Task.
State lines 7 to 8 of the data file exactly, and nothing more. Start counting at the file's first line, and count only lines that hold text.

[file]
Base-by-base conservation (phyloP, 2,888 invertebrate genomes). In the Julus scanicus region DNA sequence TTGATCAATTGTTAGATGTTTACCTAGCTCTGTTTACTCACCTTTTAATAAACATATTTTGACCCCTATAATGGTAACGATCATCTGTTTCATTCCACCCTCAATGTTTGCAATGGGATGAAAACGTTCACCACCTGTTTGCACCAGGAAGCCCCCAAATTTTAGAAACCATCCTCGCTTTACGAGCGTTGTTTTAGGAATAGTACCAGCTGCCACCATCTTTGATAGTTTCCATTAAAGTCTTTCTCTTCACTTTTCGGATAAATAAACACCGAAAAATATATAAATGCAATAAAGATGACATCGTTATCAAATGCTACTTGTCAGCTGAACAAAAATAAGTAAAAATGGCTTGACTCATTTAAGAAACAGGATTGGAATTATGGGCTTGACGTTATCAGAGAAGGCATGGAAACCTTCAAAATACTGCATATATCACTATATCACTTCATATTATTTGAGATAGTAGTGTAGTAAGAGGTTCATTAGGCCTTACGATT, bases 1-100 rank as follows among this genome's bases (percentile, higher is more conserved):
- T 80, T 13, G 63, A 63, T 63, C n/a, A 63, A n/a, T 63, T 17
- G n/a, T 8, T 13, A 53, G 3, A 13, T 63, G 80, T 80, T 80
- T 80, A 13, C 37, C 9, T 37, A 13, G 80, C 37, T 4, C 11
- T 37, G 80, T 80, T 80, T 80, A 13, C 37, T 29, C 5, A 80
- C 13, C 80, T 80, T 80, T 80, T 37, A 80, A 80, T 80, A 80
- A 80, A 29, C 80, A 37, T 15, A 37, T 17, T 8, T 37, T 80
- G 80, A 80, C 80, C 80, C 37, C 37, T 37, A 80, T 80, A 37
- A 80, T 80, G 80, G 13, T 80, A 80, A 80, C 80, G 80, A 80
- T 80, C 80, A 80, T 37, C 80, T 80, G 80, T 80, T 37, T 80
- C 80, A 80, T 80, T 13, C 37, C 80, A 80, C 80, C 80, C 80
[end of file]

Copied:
- A 80, A 29, C 80, A 37, T 15, A 37, T 17, T 8, T 37, T 80
- G 80, A 80, C 80, C 80, C 37, C 37, T 37, A 80, T 80, A 37